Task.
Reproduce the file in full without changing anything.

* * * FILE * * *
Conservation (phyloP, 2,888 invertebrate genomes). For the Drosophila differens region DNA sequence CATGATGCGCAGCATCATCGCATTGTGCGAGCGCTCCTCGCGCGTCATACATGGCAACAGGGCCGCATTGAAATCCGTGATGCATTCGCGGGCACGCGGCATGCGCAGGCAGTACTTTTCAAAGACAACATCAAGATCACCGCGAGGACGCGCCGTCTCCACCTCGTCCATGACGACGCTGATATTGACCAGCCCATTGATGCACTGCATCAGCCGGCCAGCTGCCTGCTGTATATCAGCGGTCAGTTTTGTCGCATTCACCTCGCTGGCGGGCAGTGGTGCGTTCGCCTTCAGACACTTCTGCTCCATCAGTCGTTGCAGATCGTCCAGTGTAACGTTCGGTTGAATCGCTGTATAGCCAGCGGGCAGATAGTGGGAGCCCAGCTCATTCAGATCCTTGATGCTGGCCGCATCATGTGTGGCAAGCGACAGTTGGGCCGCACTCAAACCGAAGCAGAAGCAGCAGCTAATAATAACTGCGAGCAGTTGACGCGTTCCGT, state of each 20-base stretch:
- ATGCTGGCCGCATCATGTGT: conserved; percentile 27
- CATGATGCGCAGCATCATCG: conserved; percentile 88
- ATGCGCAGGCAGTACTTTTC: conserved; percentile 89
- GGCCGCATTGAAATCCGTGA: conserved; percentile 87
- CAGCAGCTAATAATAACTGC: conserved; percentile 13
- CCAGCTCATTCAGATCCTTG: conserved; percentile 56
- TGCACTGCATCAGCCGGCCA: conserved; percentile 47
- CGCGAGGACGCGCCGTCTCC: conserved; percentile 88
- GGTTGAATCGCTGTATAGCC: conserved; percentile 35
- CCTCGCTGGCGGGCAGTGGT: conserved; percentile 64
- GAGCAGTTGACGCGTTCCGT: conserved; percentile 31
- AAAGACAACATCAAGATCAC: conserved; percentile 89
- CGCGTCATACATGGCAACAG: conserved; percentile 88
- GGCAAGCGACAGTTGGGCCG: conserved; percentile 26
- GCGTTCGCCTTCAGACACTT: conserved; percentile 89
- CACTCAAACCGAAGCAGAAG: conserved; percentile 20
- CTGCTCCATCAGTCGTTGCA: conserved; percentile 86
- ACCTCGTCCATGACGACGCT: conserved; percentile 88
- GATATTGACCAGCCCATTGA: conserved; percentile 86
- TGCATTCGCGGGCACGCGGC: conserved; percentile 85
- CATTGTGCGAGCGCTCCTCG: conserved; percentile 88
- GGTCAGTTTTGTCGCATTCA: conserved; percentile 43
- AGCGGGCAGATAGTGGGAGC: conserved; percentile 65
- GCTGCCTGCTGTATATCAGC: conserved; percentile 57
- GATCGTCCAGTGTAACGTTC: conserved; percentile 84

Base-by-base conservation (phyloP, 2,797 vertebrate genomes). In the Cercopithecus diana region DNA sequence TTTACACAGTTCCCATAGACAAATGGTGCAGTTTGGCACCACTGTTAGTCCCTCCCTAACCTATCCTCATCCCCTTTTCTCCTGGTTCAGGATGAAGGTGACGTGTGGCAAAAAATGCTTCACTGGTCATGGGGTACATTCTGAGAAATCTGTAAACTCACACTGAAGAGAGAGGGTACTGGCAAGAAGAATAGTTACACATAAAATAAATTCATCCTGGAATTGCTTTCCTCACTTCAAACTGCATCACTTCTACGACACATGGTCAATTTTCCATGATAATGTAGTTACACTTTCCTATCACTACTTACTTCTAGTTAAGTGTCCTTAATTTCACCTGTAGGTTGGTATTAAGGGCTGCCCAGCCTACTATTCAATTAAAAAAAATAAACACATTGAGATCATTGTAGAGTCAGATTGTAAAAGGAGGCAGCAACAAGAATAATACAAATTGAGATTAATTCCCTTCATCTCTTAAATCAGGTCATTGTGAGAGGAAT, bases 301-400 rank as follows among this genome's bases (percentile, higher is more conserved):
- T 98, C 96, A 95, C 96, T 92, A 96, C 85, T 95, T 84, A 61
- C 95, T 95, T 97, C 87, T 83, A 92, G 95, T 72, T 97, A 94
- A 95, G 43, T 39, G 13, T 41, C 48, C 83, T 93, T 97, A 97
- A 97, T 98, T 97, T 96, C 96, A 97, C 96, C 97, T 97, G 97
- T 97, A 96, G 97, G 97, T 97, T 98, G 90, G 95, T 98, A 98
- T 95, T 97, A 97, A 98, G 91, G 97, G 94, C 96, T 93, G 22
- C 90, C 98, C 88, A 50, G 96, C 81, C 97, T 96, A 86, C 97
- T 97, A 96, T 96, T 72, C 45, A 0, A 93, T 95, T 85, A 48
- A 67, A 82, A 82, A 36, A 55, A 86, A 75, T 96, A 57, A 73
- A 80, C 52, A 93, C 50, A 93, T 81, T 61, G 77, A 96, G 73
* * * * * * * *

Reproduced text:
Conservation (phyloP, 2,888 invertebrate genomes). For the Drosophila differens region DNA sequence CATGATGCGCAGCATCATCGCATTGTGCGAGCGCTCCTCGCGCGTCATACATGGCAACAGGGCCGCATTGAAATCCGTGATGCATTCGCGGGCACGCGGCATGCGCAGGCAGTACTTTTCAAAGACAACATCAAGATCACCGCGAGGACGCGCCGTCTCCACCTCGTCCATGACGACGCTGATATTGACCAGCCCATTGATGCACTGCATCAGCCGGCCAGCTGCCTGCTGTATATCAGCGGTCAGTTTTGTCGCATTCACCTCGCTGGCGGGCAGTGGTGCGTTCGCCTTCAGACACTTCTGCTCCATCAGTCGTTGCAGATCGTCCAGTGTAACGTTCGGTTGAATCGCTGTATAGCCAGCGGGCAGATAGTGGGAGCCCAGCTCATTCAGATCCTTGATGCTGGCCGCATCATGTGTGGCAAGCGACAGTTGGGCCGCACTCAAACCGAAGCAGAAGCAGCAGCTAATAATAACTGCGAGCAGTTGACGCGTTCCGT, state of each 20-base stretch:
- ATGCTGGCCGCATCATGTGT: conserved; percentile 27
- CATGATGCGCAGCATCATCG: conserved; percentile 88
- ATGCGCAGGCAGTACTTTTC: conserved; percentile 89
- GGCCGCATTGAAATCCGTGA: conserved; percentile 87
- CAGCAGCTAATAATAACTGC: conserved; percentile 13
- CCAGCTCATTCAGATCCTTG: conserved; percentile 56
- TGCACTGCATCAGCCGGCCA: conserved; percentile 47
- CGCGAGGACGCGCCGTCTCC: conserved; percentile 88
- GGTTGAATCGCTGTATAGCC: conserved; percentile 35
- CCTCGCTGGCGGGCAGTGGT: conserved; percentile 64
- GAGCAGTTGACGCGTTCCGT: conserved; percentile 31
- AAAGACAACATCAAGATCAC: conserved; percentile 89
- CGCGTCATACATGGCAACAG: conserved; percentile 88
- GGCAAGCGACAGTTGGGCCG: conserved; percentile 26
- GCGTTCGCCTTCAGACACTT: conserved; percentile 89
- CACTCAAACCGAAGCAGAAG: conserved; percentile 20
- CTGCTCCATCAGTCGTTGCA: conserved; percentile 86
- ACCTCGTCCATGACGACGCT: conserved; percentile 88
- GATATTGACCAGCCCATTGA: conserved; percentile 86
- TGCATTCGCGGGCACGCGGC: conserved; percentile 85
- CATTGTGCGAGCGCTCCTCG: conserved; percentile 88
- GGTCAGTTTTGTCGCATTCA: conserved; percentile 43
- AGCGGGCAGATAGTGGGAGC: conserved; percentile 65
- GCTGCCTGCTGTATATCAGC: conserved; percentile 57
- GATCGTCCAGTGTAACGTTC: conserved; percentile 84

Base-by-base conservation (phyloP, 2,797 vertebrate genomes). In the Cercopithecus diana region DNA sequence TTTACACAGTTCCCATAGACAAATGGTGCAGTTTGGCACCACTGTTAGTCCCTCCCTAACCTATCCTCATCCCCTTTTCTCCTGGTTCAGGATGAAGGTGACGTGTGGCAAAAAATGCTTCACTGGTCATGGGGTACATTCTGAGAAATCTGTAAACTCACACTGAAGAGAGAGGGTACTGGCAAGAAGAATAGTTACACATAAAATAAATTCATCCTGGAATTGCTTTCCTCACTTCAAACTGCATCACTTCTACGACACATGGTCAATTTTCCATGATAATGTAGTTACACTTTCCTATCACTACTTACTTCTAGTTAAGTGTCCTTAATTTCACCTGTAGGTTGGTATTAAGGGCTGCCCAGCCTACTATTCAATTAAAAAAAATAAACACATTGAGATCATTGTAGAGTCAGATTGTAAAAGGAGGCAGCAACAAGAATAATACAAATTGAGATTAATTCCCTTCATCTCTTAAATCAGGTCATTGTGAGAGGAAT, bases 301-400 rank as follows among this genome's bases (percentile, higher is more conserved):
- T 98, C 96, A 95, C 96, T 92, A 96, C 85, T 95, T 84, A 61
- C 95, T 95, T 97, C 87, T 83, A 92, G 95, T 72, T 97, A 94
- A 95, G 43, T 39, G 13, T 41, C 48, C 83, T 93, T 97, A 97
- A 97, T 98, T 97, T 96, C 96, A 97, C 96, C 97, T 97, G 97
- T 97, A 96, G 97, G 97, T 97, T 98, G 90, G 95, T 98, A 98
- T 95, T 97, A 97, A 98, G 91, G 97, G 94, C 96, T 93, G 22
- C 90, C 98, C 88, A 50, G 96, C 81, C 97, T 96, A 86, C 97
- T 97, A 96, T 96, T 72, C 45, A 0, A 93, T 95, T 85, A 48
- A 67, A 82, A 82, A 36, A 55, A 86, A 75, T 96, A 57, A 73
- A 80, C 52, A 93, C 50, A 93, T 81, T 61, G 77, A 96, G 73